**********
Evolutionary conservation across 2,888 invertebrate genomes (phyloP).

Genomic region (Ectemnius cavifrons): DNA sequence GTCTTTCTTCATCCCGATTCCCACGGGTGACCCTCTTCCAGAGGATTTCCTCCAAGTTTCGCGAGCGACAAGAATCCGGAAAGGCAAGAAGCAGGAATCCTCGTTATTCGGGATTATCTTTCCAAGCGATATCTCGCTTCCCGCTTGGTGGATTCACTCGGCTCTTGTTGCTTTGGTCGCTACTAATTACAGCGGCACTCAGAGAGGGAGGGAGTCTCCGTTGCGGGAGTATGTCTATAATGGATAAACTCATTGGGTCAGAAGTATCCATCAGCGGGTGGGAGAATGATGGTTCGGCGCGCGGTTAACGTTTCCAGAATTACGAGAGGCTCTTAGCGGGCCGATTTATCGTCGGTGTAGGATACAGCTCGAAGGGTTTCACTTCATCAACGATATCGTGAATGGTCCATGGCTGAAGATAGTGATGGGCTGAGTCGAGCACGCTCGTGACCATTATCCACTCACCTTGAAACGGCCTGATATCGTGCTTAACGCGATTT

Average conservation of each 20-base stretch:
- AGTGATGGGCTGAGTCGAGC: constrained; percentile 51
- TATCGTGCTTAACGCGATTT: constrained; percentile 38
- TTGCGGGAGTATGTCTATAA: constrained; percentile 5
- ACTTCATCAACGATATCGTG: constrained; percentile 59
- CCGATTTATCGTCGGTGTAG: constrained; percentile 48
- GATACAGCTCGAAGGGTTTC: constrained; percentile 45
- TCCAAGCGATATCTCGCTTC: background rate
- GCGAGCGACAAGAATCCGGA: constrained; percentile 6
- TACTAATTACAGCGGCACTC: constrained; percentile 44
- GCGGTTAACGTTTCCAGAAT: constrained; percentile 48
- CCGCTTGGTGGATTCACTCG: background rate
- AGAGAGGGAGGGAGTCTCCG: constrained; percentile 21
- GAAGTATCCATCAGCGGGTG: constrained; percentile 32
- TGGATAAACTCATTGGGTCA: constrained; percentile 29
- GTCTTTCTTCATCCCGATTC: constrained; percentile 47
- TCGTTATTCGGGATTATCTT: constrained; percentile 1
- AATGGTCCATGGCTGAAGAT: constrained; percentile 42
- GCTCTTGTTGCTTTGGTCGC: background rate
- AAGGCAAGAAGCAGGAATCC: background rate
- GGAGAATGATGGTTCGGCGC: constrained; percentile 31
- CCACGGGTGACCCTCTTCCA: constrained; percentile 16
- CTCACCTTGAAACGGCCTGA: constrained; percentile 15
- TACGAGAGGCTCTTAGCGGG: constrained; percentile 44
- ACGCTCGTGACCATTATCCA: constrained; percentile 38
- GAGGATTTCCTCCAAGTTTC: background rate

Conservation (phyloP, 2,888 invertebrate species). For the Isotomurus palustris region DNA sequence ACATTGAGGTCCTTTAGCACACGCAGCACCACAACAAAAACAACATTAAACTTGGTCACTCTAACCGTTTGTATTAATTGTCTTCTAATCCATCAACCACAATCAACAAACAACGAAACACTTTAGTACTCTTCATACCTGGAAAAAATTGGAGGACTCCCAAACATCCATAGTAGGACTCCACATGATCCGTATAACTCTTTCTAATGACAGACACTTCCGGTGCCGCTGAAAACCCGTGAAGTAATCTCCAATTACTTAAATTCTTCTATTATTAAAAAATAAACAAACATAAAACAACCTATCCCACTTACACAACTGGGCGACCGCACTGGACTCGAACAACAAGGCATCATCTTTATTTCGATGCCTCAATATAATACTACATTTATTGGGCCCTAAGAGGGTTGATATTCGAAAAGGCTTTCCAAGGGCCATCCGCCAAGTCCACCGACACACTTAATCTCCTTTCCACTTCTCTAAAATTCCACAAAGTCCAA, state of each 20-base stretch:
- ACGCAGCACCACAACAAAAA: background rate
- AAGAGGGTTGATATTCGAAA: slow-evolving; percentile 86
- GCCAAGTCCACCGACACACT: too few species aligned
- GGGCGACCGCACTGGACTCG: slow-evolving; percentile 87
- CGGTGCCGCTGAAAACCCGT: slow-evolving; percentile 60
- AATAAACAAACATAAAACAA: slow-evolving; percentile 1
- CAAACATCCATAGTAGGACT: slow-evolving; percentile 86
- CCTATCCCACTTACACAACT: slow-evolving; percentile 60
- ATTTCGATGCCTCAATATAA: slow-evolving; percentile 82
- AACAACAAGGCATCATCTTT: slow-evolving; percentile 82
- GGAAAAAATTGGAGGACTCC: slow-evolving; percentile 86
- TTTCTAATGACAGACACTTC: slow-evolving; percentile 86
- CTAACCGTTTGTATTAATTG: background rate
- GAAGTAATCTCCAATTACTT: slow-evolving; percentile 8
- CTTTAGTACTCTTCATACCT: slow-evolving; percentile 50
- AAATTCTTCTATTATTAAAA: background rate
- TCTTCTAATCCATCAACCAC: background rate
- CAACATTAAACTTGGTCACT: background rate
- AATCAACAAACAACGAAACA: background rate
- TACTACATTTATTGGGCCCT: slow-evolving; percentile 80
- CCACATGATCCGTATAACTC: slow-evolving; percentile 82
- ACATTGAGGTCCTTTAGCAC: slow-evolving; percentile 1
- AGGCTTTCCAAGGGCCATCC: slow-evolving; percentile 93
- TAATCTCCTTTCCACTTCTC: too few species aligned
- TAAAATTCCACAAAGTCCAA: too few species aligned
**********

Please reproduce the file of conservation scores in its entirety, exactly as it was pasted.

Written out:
Evolutionary conservation across 2,888 invertebrate genomes (phyloP).

Genomic region (Ectemnius cavifrons): DNA sequence GTCTTTCTTCATCCCGATTCCCACGGGTGACCCTCTTCCAGAGGATTTCCTCCAAGTTTCGCGAGCGACAAGAATCCGGAAAGGCAAGAAGCAGGAATCCTCGTTATTCGGGATTATCTTTCCAAGCGATATCTCGCTTCCCGCTTGGTGGATTCACTCGGCTCTTGTTGCTTTGGTCGCTACTAATTACAGCGGCACTCAGAGAGGGAGGGAGTCTCCGTTGCGGGAGTATGTCTATAATGGATAAACTCATTGGGTCAGAAGTATCCATCAGCGGGTGGGAGAATGATGGTTCGGCGCGCGGTTAACGTTTCCAGAATTACGAGAGGCTCTTAGCGGGCCGATTTATCGTCGGTGTAGGATACAGCTCGAAGGGTTTCACTTCATCAACGATATCGTGAATGGTCCATGGCTGAAGATAGTGATGGGCTGAGTCGAGCACGCTCGTGACCATTATCCACTCACCTTGAAACGGCCTGATATCGTGCTTAACGCGATTT

Average conservation of each 20-base stretch:
- AGTGATGGGCTGAGTCGAGC: constrained; percentile 51
- TATCGTGCTTAACGCGATTT: constrained; percentile 38
- TTGCGGGAGTATGTCTATAA: constrained; percentile 5
- ACTTCATCAACGATATCGTG: constrained; percentile 59
- CCGATTTATCGTCGGTGTAG: constrained; percentile 48
- GATACAGCTCGAAGGGTTTC: constrained; percentile 45
- TCCAAGCGATATCTCGCTTC: background rate
- GCGAGCGACAAGAATCCGGA: constrained; percentile 6
- TACTAATTACAGCGGCACTC: constrained; percentile 44
- GCGGTTAACGTTTCCAGAAT: constrained; percentile 48
- CCGCTTGGTGGATTCACTCG: background rate
- AGAGAGGGAGGGAGTCTCCG: constrained; percentile 21
- GAAGTATCCATCAGCGGGTG: constrained; percentile 32
- TGGATAAACTCATTGGGTCA: constrained; percentile 29
- GTCTTTCTTCATCCCGATTC: constrained; percentile 47
- TCGTTATTCGGGATTATCTT: constrained; percentile 1
- AATGGTCCATGGCTGAAGAT: constrained; percentile 42
- GCTCTTGTTGCTTTGGTCGC: background rate
- AAGGCAAGAAGCAGGAATCC: background rate
- GGAGAATGATGGTTCGGCGC: constrained; percentile 31
- CCACGGGTGACCCTCTTCCA: constrained; percentile 16
- CTCACCTTGAAACGGCCTGA: constrained; percentile 15
- TACGAGAGGCTCTTAGCGGG: constrained; percentile 44
- ACGCTCGTGACCATTATCCA: constrained; percentile 38
- GAGGATTTCCTCCAAGTTTC: background rate

Conservation (phyloP, 2,888 invertebrate species). For the Isotomurus palustris region DNA sequence ACATTGAGGTCCTTTAGCACACGCAGCACCACAACAAAAACAACATTAAACTTGGTCACTCTAACCGTTTGTATTAATTGTCTTCTAATCCATCAACCACAATCAACAAACAACGAAACACTTTAGTACTCTTCATACCTGGAAAAAATTGGAGGACTCCCAAACATCCATAGTAGGACTCCACATGATCCGTATAACTCTTTCTAATGACAGACACTTCCGGTGCCGCTGAAAACCCGTGAAGTAATCTCCAATTACTTAAATTCTTCTATTATTAAAAAATAAACAAACATAAAACAACCTATCCCACTTACACAACTGGGCGACCGCACTGGACTCGAACAACAAGGCATCATCTTTATTTCGATGCCTCAATATAATACTACATTTATTGGGCCCTAAGAGGGTTGATATTCGAAAAGGCTTTCCAAGGGCCATCCGCCAAGTCCACCGACACACTTAATCTCCTTTCCACTTCTCTAAAATTCCACAAAGTCCAA, state of each 20-base stretch:
- ACGCAGCACCACAACAAAAA: background rate
- AAGAGGGTTGATATTCGAAA: slow-evolving; percentile 86
- GCCAAGTCCACCGACACACT: too few species aligned
- GGGCGACCGCACTGGACTCG: slow-evolving; percentile 87
- CGGTGCCGCTGAAAACCCGT: slow-evolving; percentile 60
- AATAAACAAACATAAAACAA: slow-evolving; percentile 1
- CAAACATCCATAGTAGGACT: slow-evolving; percentile 86
- CCTATCCCACTTACACAACT: slow-evolving; percentile 60
- ATTTCGATGCCTCAATATAA: slow-evolving; percentile 82
- AACAACAAGGCATCATCTTT: slow-evolving; percentile 82
- GGAAAAAATTGGAGGACTCC: slow-evolving; percentile 86
- TTTCTAATGACAGACACTTC: slow-evolving; percentile 86
- CTAACCGTTTGTATTAATTG: background rate
- GAAGTAATCTCCAATTACTT: slow-evolving; percentile 8
- CTTTAGTACTCTTCATACCT: slow-evolving; percentile 50
- AAATTCTTCTATTATTAAAA: background rate
- TCTTCTAATCCATCAACCAC: background rate
- CAACATTAAACTTGGTCACT: background rate
- AATCAACAAACAACGAAACA: background rate
- TACTACATTTATTGGGCCCT: slow-evolving; percentile 80
- CCACATGATCCGTATAACTC: slow-evolving; percentile 82
- ACATTGAGGTCCTTTAGCAC: slow-evolving; percentile 1
- AGGCTTTCCAAGGGCCATCC: slow-evolving; percentile 93
- TAATCTCCTTTCCACTTCTC: too few species aligned
- TAAAATTCCACAAAGTCCAA: too few species aligned